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convert existing house to rainwater system

Discussion in 'Resource Conservation - Water, Air, Earth, Etc.' started by saraltx, Apr 1, 2014.

  1. Apr 1, 2014
    saraltx

    saraltx Enjoys Recycling

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    I recently bought a house. I have county water and get charged $60 a month regardless of how little water I use (the $60 is for "the first 3,000 gallons"). I have no idea how a single person could possibly use anywhere close to that amount, and I have been used to about $20 water bills.
    I have gutters and quite a bit of rain and love the idea of switching to a rainwater system. It would only be worth it if I would be able to disconnect the county water completely, and even then the cost is very high. I was quoted around $10,000 for a tank andinstallation for pocttable use. I'm just wondering if anyone has converted an existing house to a rainwater system? Did it pay off? Did you regret it? How might I lower the cost? I'm very unsure if I can justify that expense.
     
  2. Apr 2, 2014
    TanksHill

    TanksHill Super Self-Sufficient

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    I think you have to way the cost of the system vs the cost of the county water. How long do you plan to live there, is rain in your area reliable.

    I almost think a well would be easier.

    I'm not sure where you live but is there any negotiating the set cost? Our set fee is called a Standby charge. We pay bi monthly and it's an added 80 bucks.

    Crazy!

    Good luck,

    Gina
     
  3. Apr 3, 2014
    Marianne

    Marianne Almost Self-Reliant

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    OMG. Sounds like our part of the world, used to be $35 before you used a drop of water. I'm with TanksHill, I'd go for a well instead. The county would recognize the well as a source of water and allow you to disconnect from rural water (probably?). Then you could build a low tech type of rainwater collection system as time and money allowed.

    In some areas, they might not allow you to disconnect with just a rainwater system. But your area sure could have different codes.
     
  4. Apr 3, 2014
    saraltx

    saraltx Enjoys Recycling

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    I hope to live in this house forever, and I'm only in my early 30s. I'm in East Texas, so there is a lot of rain, but can have droughts as well. I'm still very tempted to go ahead and go for the rainwater after saving up some more money. Is love to hear any other experiences or input!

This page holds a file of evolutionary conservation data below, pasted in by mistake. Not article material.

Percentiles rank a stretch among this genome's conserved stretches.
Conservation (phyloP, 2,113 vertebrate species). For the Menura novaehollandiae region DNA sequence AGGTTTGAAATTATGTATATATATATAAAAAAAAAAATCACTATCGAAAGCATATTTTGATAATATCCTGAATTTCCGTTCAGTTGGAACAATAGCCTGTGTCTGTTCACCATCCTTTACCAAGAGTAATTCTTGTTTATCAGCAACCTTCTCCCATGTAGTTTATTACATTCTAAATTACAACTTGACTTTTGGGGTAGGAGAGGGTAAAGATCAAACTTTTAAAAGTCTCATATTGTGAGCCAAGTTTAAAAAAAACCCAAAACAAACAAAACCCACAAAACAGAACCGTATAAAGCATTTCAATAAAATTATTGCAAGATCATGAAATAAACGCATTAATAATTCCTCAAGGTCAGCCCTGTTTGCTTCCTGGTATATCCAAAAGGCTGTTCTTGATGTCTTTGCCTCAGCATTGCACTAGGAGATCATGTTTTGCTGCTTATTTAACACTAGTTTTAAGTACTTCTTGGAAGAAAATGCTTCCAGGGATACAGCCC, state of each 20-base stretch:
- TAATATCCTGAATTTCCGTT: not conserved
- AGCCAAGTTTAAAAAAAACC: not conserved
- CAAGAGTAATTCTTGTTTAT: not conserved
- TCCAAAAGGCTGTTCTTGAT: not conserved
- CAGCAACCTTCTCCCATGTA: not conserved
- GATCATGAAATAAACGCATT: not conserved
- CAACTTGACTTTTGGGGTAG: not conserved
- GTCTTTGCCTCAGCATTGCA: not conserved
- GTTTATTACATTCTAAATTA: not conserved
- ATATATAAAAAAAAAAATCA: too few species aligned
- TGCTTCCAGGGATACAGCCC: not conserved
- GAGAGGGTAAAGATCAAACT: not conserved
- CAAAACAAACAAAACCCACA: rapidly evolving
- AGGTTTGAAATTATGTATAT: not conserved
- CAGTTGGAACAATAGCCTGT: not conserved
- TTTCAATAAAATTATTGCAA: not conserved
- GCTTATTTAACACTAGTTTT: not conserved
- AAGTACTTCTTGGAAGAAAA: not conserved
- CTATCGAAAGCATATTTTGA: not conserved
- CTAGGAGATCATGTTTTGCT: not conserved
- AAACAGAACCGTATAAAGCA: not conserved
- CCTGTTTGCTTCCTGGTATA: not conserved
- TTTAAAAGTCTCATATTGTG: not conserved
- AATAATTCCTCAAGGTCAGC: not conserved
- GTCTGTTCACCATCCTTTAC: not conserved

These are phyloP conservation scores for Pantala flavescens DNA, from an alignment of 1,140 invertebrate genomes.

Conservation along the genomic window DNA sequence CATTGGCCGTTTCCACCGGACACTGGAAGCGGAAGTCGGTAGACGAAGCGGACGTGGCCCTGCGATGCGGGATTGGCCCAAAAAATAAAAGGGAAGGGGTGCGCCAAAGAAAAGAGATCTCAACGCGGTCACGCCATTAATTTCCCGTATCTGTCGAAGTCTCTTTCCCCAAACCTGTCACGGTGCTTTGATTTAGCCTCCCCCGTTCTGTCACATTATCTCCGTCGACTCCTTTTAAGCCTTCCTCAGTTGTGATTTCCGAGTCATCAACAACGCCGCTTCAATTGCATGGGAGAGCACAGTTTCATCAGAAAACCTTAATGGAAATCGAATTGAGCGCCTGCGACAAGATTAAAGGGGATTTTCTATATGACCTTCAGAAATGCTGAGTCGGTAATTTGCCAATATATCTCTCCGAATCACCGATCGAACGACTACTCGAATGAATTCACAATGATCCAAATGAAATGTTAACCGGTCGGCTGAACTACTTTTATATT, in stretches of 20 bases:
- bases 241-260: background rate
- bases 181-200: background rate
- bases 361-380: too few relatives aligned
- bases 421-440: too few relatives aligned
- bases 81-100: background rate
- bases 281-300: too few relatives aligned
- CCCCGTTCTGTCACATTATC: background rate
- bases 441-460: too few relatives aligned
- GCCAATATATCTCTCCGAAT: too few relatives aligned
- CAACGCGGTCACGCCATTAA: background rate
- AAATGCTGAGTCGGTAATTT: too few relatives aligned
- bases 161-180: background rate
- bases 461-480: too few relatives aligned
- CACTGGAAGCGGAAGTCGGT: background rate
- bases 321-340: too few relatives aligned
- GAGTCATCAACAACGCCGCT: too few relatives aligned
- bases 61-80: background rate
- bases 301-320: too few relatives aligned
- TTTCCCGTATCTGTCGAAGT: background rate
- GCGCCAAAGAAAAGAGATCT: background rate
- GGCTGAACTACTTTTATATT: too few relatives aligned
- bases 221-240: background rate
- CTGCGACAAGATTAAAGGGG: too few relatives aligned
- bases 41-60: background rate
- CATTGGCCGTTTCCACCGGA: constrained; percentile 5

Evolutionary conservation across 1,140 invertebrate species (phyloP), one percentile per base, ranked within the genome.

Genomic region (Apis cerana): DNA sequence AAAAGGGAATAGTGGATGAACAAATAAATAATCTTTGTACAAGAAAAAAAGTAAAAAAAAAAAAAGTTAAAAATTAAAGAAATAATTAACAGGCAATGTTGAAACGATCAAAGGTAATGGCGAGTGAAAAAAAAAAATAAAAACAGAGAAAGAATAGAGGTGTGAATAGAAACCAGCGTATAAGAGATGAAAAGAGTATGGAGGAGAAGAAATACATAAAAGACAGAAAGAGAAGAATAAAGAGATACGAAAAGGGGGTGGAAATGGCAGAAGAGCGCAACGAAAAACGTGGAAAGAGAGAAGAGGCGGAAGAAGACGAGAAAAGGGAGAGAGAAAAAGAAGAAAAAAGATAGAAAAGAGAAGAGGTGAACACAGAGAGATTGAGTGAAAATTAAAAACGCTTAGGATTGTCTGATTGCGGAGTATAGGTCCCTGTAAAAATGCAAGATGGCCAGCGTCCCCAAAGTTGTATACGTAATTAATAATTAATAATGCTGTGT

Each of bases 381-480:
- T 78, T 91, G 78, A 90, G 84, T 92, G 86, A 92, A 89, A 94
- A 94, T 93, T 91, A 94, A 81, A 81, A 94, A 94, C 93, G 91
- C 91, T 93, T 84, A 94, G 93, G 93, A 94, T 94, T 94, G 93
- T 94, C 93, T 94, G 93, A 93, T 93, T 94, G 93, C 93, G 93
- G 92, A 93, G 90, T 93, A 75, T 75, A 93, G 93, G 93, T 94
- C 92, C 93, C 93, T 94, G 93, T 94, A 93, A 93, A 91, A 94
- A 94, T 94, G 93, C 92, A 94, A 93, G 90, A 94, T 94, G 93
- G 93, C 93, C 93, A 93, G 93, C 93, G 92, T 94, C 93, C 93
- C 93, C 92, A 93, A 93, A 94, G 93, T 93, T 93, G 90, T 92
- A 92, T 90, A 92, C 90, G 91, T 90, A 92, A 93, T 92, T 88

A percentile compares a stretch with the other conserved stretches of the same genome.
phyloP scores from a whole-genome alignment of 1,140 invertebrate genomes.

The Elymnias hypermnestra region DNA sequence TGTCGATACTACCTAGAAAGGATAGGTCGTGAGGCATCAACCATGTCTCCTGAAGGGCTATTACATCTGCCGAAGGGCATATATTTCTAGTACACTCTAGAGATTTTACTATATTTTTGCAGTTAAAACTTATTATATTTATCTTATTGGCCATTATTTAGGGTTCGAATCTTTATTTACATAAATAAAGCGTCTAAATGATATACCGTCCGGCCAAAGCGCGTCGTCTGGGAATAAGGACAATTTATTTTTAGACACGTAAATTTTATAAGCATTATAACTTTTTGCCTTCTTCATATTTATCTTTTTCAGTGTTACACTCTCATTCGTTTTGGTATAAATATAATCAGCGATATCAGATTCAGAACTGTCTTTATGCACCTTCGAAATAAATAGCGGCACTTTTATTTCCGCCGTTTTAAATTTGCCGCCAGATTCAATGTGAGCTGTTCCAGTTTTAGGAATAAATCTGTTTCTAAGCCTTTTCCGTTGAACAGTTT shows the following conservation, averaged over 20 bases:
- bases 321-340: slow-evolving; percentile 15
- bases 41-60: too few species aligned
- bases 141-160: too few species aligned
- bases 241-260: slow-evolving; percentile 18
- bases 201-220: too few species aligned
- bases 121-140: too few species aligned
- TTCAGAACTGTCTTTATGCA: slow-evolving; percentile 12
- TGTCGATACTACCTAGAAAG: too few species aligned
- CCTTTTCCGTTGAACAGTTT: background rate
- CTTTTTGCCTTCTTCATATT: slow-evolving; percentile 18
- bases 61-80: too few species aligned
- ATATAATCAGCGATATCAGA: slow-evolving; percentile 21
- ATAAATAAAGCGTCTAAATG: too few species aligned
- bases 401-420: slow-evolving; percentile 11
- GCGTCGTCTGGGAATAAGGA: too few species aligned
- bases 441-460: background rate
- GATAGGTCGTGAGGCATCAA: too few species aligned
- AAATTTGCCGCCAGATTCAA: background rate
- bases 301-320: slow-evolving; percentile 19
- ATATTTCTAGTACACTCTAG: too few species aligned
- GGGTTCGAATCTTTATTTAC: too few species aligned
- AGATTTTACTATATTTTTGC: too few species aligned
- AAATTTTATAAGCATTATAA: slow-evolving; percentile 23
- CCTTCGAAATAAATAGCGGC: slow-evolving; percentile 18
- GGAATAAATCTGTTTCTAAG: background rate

5. Apr 4, 2014
    Marianne

    Marianne Almost Self-Reliant

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    Was that $10,000 system 'tank' like a cistern?
     
  6. Apr 4, 2014
    TanksHill

    TanksHill Super Self-Sufficient

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    I imagine with a bit of ingenuity you might be able to set up a system on your own cwith less cost.

    Sorry were you planning a gravity feed system or a pump?

    G
     
  7. Apr 4, 2014
    saraltx

    saraltx Enjoys Recycling

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    The quote consists of approximately $5000 for basic tank installation (I guess it would be llike a cistern) and another $5000 to connect it to the existing plumbing, filter it, add a pump andhave potable water. If I would do just the basic tank for irrigation, it would defeat the purpose as I'd still need to buy county water. I was considering just taking the unfiltered rainwater from the tank (possibly even without a pump) and run the little I need for drinking or such through a filter at that time (e.g. Berkey filter). Not sure if I can get my husband to agree with that, or how well that would really work long termas I basically would be carrying all that water from the tank inside the house rather than using existing plumbing.